Bodice front – Cut 1 each of main fabric and lining. Stripes are vertical.
Bodice back – Cut 1 each of main fabric and lining. Stripes are vertical.
Wrap piece – Cut 2 pieces each from main fabric and lining. Horizontal stripe is aligned with the diagonal edge.
I made sure the stripes fell at the same place on each piece.
Waistband – Cut 1 each of main fabric and lining. Stripes can be either vertical or horizontal. (Here’s where I kind of boo boo’d. I had intended to cut this on a horizontal stripe, but I forgot and cut it on a vertical stripe instead. I didn’t realize I had cut it wrong until the entire dress had been assembled. It turns out that I like the vertical stripes on the waistband, but I think the horizontal stripes would make it look more like a low cummerbund.)
Sash – Cut from main fabric. Stripes are horizontal.
Skirt – Cut from main fabric. Stripes are vertical.
Putting it together
For the most part, you’ll just follow the pattern directions to assemble the dress. But first you’ll need to assemble the bodice front.
1. Make your piping. (There are plenty of tutorial out there showing how to do this. Two good ones are here and here.) The amount you need will depend on the size of the dress. To make this dress for my 9-year-old daughter I needed 3-4 yards of piping. That includes the piping around the wrap pieces and some piping at the waistband.
2. Stitch wrap piece lining & main fabric pieces together along the diagonal edge, with piping tucked in between. (You can find a tutorial for stitching the piping here.) Topstitch close to the piping.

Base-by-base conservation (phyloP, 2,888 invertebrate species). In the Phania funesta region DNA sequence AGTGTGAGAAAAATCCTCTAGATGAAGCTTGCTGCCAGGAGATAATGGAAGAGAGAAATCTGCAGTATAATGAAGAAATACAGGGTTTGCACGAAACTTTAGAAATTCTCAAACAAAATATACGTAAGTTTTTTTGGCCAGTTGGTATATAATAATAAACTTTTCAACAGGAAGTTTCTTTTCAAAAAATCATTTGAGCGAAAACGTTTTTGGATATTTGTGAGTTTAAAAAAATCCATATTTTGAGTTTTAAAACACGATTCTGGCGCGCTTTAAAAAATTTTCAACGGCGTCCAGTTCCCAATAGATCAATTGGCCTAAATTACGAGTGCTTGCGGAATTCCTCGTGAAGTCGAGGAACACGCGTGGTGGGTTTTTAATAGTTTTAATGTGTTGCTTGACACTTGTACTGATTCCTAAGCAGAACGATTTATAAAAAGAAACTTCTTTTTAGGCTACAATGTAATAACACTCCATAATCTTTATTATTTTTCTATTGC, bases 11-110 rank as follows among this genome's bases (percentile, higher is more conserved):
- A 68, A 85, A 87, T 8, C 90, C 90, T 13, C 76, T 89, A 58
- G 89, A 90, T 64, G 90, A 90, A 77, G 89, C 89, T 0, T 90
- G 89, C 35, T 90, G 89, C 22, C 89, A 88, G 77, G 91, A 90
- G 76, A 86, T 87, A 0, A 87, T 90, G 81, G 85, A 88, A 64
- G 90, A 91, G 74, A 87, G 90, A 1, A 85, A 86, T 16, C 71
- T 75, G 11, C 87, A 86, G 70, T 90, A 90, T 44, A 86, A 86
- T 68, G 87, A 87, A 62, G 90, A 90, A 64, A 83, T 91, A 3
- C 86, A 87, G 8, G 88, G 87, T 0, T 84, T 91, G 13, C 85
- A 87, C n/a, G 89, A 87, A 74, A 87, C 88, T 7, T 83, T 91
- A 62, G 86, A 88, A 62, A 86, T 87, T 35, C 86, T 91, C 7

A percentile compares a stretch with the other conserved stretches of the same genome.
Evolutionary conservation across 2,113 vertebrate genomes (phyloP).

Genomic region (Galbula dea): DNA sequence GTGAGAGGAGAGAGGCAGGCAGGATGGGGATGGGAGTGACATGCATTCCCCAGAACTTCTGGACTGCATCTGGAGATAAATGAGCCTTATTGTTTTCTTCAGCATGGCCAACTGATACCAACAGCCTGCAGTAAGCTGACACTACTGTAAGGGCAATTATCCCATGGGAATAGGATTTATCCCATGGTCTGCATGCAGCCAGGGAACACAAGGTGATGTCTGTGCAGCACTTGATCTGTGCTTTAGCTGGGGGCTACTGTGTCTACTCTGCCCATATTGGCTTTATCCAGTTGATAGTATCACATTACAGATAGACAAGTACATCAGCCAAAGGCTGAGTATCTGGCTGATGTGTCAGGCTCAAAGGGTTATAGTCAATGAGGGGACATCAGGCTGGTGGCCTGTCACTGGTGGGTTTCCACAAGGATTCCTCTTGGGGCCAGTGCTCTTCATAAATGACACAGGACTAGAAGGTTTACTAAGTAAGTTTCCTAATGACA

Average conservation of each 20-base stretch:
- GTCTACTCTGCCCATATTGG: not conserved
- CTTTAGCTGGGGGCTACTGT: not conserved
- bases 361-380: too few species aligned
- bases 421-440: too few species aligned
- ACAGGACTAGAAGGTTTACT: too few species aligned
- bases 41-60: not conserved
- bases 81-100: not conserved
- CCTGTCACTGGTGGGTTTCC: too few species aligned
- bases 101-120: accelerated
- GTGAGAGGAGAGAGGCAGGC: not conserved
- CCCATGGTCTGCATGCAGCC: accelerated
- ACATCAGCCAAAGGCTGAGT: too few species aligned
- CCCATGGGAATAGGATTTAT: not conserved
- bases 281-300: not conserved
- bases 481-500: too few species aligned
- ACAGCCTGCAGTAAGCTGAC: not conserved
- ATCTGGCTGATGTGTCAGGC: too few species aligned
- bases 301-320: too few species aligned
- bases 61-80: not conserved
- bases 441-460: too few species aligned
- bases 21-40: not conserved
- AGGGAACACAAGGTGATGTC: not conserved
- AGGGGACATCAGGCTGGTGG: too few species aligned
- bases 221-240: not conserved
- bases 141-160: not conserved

3. Lay the pieces down on the bodice and pin in place. Fold the whole thing in half to verify that the center of the V (where the wrap pieces intersect) falls directly in the center of the bodice. Make adjustments as needed.
4. Baste the wrap pieces to the bodice at the side seam. I used a ¼” allowance for basting, which fell well within the 5/8” seam allowance I’d use later for the actual side seams.
5. At this point you might want to baste the bodice front and back together at the sides and shoulders to verify the fit across the chest. With the layered wrap pieces, the bodice fit is important. If it’s too big across the chest, the wrap pieces will sag. Even though I’d never really had an issue with fit with this pattern before, I ended up trimming about a quarter of an inch off the armhole to make the fit perfect. A sash at the waist will also help keep the wrap pieces from sagging. (If, after finishing the dress and adding a sash, you find the wrap pieces still sag, you can always topstitch them down. You’ll lose some the dimensionality you get with just having them layered, but it’s better than having saggy wrap pieces.)
Now that you’ve got the bodice layered and tacked together, follow your pattern’s instructions to finish constructing the dress. From this point, the only other modification I made was to add piping to the waistband.
And what’s a tween photo shoot without a zombie apocalypse? At least the zombie has a pretty dress, right?